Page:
One interesting minor side effect that I have noticed is that I’m not hearing as well; I first noticed this two weeks ago, and it has steadily worsened. I asked Dr. Monyak – my radiation oncologist – about this hearing loss late last week, and he mentioned that this is a normal occurrence. What I found fascinating though, was the cause of this hearing loss. Specifically, part of the way that people hear is through something called an auditory tube, which goes from the ear through the sinuses. This tube vibrates whenever our ear encounters a noise, which in turn is how our brain registers sound. The radiation beams that have been entering my brain have dullied this vibration, and slowed it down. As a result, I can’t hear as well. Dr. Monyak said that the dulling of this tube also occurs when someone gets a bad cold, and that taking Sudafed should solve the problem for me. However, I am actually not going to take the Sudafed in order to see how long after the radiation it takes for my auditory tube to start vibrating normally; it will be like a junior high science experiment, minus the diorama and 14 page results paper.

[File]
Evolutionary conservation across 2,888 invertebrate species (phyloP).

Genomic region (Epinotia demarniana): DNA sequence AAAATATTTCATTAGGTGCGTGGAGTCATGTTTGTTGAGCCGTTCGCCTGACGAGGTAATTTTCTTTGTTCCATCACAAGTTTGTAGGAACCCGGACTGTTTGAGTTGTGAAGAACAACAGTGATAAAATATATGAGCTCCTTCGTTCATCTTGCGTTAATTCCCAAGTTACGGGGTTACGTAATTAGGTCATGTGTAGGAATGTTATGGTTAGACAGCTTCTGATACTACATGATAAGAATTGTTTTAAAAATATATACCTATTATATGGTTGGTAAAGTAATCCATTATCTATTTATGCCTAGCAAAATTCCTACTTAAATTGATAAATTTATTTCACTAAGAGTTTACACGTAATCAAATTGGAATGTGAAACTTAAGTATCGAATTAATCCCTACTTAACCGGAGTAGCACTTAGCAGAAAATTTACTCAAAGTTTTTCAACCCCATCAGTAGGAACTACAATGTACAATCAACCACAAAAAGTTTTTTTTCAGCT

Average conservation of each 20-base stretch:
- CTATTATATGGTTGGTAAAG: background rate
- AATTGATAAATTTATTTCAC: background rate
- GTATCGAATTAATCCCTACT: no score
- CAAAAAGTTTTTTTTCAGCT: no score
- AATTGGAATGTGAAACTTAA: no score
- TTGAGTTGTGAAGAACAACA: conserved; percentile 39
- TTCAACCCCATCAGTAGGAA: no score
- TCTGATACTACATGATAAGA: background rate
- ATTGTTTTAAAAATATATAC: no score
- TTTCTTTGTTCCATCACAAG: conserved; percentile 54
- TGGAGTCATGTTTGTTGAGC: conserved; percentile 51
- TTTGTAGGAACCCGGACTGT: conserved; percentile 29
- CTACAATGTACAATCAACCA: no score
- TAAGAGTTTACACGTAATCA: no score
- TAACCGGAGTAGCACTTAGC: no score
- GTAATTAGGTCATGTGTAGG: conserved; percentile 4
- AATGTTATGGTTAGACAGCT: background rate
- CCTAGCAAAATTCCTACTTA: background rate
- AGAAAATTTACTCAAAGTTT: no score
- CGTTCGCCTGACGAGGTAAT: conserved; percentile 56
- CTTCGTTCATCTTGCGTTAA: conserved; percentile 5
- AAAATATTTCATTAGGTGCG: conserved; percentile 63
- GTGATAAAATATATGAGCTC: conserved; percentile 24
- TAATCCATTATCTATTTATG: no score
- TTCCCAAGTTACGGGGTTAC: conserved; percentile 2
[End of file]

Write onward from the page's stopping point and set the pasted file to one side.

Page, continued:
On another note, now that I am done with round one of chemotherapy and radiation for my brain, my next round will start in one month for my rectum, probably July 15th. Thus, I will get a much welcomed month off. From what the nurse practitioners have told me, however, the “rectum round” (my term, not theirs) is going to be a pretty hardcore treatment regimen. The radiation will be hitting a large surface area of my body, which means I will probably experience more fatigue than I did in round one. The chemotherapy, called 5-flourouracil, will make me lose my hair and will be administered by a constant drip – which means I will have to get a portacath surgery, and I will to carry around a fanny pack of chemotherapy every where I go. This will last for 5 weeks, and then I will have another month off. Then I will have my rectum surgery, and then another month off. Finally, I’ll get the last round of chemotherapy and radiation, and then hopefully, I will be done!